Wednesday, January 9, 2013

The rape of a teammate

You've likely read the reports already, but if not, here it is at the Washington Times. A couple of things to get out front.
  • Both of these criminals need to be prosecuted and punished as harshly as the law (which is likely too lax) allows. 
  • It wasn't her fault.
  • It's not too early to talk about it. Yes, legally the rape was alleged, but there was video and both men have been arrested. Anything left is technicalities.  
  • People should be able to have a few drinks and expect NOT to be assaulted/raped/attacked by anyone. 
  • As a community that constantly...and I mean constantly emphasizes self-defense, it would be hypocritical for us now to focus only on punishing the offenders and not discussing the situation surrounding the crime. 
I'm hesitant to even talk alcohol and acquaintance because it will inevitably come off with a hint of condemnation of the victim...but I'm going to try.

80% of rape victims know their assailant. That means that it's not just the creepy guy in the club or the stranger around the corner that are the risks. That means that even if you carry mace/pepper spray/a gun, you're likely not even going to be of the mindset/proximity to access those tools in a situation like this. That means that the fact that the she was raped by teammates and not strangers shouldn't be shocking. It's the norm for rape. As one commentor on the article put it "Contrary to popular belief, all criminals don't wear dreads, wear their pants sagging, wear hoodies, or live in the inner city."

Two men in my life...upstanding, educated, very conventional looking men--who have been convicted of rape--I would NEVER have suspected either of them. I'll never forget a male friend sitting me down afterward, looking me dead in the eye and quite chillingly telling me "If they got caught this time, they've done it before." (what that says about what men know about other men that rape out of convenience is an issue unto itself). Since then, I know...quite certainly...that the nice guy is not out of the question. I know that every man that rapes isn't driving around in a ski mask with duct tape in his trunk. Some are just taking advantage of an opportunity when it presents itself. I'm a firm believer of being aware of when you're present that opportunity.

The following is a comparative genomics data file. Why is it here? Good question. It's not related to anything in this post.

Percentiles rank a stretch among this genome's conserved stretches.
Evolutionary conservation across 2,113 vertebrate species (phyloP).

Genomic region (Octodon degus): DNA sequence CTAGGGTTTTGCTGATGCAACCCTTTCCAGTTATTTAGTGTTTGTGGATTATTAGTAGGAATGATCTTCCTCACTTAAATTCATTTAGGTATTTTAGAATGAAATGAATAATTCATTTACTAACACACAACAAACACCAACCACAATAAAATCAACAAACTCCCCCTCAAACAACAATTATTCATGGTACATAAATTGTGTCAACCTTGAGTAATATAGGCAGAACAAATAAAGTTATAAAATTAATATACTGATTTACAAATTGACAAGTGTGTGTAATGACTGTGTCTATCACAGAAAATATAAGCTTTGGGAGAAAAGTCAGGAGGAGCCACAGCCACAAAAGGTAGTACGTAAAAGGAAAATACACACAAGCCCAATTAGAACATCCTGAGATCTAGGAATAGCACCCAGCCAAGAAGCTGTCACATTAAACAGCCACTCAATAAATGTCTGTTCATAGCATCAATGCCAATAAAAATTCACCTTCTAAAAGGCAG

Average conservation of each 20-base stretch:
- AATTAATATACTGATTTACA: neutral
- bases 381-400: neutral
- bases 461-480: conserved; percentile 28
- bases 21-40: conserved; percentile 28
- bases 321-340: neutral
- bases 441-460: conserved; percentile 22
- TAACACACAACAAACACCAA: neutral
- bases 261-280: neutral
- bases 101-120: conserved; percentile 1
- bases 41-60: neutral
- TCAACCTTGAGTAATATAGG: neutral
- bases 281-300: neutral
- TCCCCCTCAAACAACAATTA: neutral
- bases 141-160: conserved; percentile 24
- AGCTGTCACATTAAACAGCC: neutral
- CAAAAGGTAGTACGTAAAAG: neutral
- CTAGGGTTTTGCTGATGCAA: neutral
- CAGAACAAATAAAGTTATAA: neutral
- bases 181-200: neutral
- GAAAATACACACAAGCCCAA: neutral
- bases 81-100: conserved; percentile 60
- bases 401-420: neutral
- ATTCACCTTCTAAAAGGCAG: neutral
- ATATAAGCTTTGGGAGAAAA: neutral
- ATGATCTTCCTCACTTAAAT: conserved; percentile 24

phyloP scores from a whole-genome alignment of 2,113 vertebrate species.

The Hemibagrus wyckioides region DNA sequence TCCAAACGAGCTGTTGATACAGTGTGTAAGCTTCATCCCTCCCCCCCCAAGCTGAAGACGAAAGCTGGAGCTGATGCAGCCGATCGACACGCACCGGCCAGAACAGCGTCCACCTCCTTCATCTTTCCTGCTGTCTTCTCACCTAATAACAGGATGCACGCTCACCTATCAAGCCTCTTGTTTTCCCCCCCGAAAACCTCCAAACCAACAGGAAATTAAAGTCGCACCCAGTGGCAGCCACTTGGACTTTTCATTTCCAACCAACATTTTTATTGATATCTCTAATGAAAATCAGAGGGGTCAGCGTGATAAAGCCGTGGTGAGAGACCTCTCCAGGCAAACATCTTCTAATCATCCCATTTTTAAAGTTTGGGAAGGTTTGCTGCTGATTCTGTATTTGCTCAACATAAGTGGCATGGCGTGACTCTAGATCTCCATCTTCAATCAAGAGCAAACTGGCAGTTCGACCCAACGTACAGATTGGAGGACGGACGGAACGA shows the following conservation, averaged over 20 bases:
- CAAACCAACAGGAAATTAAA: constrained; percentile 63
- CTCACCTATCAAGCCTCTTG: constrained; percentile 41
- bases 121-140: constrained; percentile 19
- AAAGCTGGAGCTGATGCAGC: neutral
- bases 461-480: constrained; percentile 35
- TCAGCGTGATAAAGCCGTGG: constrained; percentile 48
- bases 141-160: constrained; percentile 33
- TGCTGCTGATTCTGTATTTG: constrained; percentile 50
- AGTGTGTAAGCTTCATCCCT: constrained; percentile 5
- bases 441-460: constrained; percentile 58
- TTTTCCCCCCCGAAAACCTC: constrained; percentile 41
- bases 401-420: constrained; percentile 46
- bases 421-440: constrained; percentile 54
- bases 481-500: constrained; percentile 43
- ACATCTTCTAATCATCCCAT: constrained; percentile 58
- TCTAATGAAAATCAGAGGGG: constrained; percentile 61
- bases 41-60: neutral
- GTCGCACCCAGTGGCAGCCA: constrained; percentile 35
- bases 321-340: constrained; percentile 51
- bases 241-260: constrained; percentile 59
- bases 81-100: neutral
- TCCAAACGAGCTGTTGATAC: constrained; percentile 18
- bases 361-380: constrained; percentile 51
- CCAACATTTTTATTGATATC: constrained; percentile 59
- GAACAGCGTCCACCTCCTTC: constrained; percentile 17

I don't believe that women should be running scared from every man they know...at some point we need to be able to relax and trust...but I do think it is important that we start being honest about the circumstances around this type of crime, especially as a community that teaches self-defense. 



4 comments:

Felicia said...

I saw a link to the news story where the female reporter insinuated that the rape was the victim's fault. It was subtle, but it was there. And all I can say about that is WOW.

Trudy said...

You make a great point. Simply because we SHOULD be able to have a society that isn't a rape culture, riddled with misogyny and shaped by sexism and patriarchy doesn't mean we "can" expect safety because anything else is wrong. Our history reveals otherwise. Thus, while I bear ZERO responsibility for someone choosing to violate the law and basic humanity and choosing to rape, I still analyze where I drink, why, who to be around, which route to take, so many things. I know that I cannot control the choices rapists make.

And you're right, if women are participating in self-defense related courses such as BJJ and others, it means we are acknowledging that there are things we can do to reduce risk and fight back--NOT that we are claiming we are responsible for the actions of a rapist or engaging in victim blaming, as I reject that.

Sorry to hear this happened in your BJJ community, but sadly in this world, such is life...

Very heartbreaking story.

Megan said...

Very true Trudy...and I think this is what most of us having this discussion are tripping over. We need to get past the very elementary level of thinking that rapists should be punished and victims are innocent...true, but that leaves the situation unchanged, basically ignoring the concept of prevention.

Felicia, I'm not surprised. I'd like to hear that report myself...kinda curious how much of a stigma she's carrying outside of the BJJ world because she practices a martial arts too.

christy said...

Great write up & spot on comments! Thanks, Ladies.